Contingent Fees—Necessary or Excessive?
The topic of contingent fees most notably resurfaced this year when President George W. Bush signed an executive order in May barring the federal government from using lawyers on a contingent fee basis. Among the questions often raised about the practice: Are contingent fee contracts excessive? Are they necessary? Who do they benefit? “Contingent Fees: Access to the Court or Threat to Capitalism” CLE program featured Thursday at the American Bar Association Annual Meeting tackled this rather controversial topic.
Sponsored by the Coalition of Justice and the Tort, Trial and Insurance Practice Section, this program presented a summary of a three-volume report published by the TIPS Task Force on Contingency Fees, as well as two different sides of the issue as seen by prosecutor George Fleming who represented victims in the Fen Phen litigation and lawyer Daniel Mulholand who headed silicosis litigation in Mississippi.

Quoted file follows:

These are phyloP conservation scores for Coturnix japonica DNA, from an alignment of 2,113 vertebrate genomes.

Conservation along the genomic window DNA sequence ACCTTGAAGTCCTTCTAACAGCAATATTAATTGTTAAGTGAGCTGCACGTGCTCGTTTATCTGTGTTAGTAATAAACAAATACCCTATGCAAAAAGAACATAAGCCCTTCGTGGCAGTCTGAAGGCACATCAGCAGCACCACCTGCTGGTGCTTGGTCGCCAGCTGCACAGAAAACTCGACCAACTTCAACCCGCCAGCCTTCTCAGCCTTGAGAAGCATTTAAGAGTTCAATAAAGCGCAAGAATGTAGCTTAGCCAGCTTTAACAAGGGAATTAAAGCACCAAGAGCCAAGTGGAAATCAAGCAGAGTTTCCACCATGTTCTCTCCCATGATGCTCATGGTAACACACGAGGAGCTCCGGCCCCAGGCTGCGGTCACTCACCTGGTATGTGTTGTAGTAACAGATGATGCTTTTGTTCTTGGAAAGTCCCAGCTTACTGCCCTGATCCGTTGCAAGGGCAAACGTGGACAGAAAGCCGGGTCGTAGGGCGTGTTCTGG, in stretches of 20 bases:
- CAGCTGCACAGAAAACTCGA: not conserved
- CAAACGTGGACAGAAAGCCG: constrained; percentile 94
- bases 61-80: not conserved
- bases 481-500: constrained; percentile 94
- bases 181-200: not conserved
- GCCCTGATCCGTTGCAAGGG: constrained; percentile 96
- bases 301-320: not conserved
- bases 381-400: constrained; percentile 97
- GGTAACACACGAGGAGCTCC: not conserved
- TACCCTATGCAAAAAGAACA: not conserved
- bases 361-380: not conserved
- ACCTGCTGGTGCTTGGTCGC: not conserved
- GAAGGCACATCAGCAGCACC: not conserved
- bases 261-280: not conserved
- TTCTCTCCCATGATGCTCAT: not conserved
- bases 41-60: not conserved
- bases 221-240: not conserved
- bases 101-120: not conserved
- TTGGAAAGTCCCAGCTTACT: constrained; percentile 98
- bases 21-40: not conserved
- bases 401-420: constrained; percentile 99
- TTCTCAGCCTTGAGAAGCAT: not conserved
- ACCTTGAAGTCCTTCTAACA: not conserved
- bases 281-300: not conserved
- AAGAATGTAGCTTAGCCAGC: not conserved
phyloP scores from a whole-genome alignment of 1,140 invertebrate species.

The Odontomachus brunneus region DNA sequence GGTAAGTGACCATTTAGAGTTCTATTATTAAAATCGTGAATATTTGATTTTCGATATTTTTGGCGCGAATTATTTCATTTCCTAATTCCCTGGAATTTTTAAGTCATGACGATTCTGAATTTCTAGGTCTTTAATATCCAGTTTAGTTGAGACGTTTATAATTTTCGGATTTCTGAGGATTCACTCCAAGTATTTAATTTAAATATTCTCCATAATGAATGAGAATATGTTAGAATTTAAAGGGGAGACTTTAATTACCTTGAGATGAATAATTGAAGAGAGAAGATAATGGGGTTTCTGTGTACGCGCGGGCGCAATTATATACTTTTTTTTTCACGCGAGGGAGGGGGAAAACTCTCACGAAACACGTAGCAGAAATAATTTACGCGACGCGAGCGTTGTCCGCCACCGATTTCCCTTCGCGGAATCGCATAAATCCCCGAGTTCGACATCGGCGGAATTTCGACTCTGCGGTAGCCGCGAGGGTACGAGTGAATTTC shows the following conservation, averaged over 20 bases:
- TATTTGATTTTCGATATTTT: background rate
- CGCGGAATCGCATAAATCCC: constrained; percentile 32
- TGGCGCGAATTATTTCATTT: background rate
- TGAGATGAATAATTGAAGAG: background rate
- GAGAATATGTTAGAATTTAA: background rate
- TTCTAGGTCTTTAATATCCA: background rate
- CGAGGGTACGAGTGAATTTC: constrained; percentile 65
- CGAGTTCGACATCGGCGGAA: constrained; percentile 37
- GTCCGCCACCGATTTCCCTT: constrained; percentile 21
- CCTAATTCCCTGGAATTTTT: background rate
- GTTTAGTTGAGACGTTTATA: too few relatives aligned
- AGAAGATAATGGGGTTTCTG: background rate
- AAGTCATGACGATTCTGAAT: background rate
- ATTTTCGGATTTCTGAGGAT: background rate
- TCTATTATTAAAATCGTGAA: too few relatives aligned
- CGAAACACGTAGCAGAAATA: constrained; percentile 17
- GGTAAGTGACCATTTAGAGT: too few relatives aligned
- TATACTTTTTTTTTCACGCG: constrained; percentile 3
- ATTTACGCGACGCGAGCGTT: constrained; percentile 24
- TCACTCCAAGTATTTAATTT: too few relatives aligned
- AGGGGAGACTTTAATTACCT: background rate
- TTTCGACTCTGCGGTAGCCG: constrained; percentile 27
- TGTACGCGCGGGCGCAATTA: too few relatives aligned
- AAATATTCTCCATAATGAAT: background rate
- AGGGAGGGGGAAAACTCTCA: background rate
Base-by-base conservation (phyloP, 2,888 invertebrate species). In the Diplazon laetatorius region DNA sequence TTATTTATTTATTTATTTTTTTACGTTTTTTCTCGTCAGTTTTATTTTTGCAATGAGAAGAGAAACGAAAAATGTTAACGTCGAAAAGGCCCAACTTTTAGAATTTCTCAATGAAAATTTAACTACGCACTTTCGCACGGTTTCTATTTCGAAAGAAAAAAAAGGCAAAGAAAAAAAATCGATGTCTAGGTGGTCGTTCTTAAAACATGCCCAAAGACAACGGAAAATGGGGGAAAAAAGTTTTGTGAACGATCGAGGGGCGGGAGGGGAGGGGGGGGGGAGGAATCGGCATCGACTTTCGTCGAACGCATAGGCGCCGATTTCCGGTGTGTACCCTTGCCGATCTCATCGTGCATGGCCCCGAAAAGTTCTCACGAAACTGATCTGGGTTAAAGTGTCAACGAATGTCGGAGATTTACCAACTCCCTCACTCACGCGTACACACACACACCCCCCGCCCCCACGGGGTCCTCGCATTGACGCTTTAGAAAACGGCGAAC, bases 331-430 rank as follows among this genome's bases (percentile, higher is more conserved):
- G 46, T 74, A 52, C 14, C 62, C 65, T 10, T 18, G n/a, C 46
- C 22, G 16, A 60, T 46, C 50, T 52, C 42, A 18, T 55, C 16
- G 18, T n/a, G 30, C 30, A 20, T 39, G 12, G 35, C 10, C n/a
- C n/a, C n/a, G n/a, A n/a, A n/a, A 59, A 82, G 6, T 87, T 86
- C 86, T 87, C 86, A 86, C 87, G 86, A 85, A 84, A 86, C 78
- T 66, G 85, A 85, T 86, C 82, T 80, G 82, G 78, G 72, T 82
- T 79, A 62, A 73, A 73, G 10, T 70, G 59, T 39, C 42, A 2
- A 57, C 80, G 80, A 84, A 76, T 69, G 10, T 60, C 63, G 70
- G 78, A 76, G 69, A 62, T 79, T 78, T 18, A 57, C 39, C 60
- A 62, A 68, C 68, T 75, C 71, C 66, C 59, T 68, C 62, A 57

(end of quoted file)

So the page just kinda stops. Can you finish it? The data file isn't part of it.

Patrick Longan, William Augustus Bootle Chair in Ethics at Mercer University School of Law, touched on a few points made by the report. The first being that the task force traveled nationwide before coming to three central conclusions related to contingency fees in medical malpractice, class actions and mass torts. In medical malpractice, the task force determined that there was no evidence of a litigation explosion and that there was no significant relationship between medical malpractice litigation and premiums. With class action suits, the group found that the common fund wasn’t excessive and looked at ways to determine how to calculate the fees for non-monetary claims at closing. Due to the large personal investment of time and money, it was determined that contingency fees in regard to mass torts are essential for lawyers to work.
For more information on the TIPS Task Force on Contingency Fees, visit its Web site.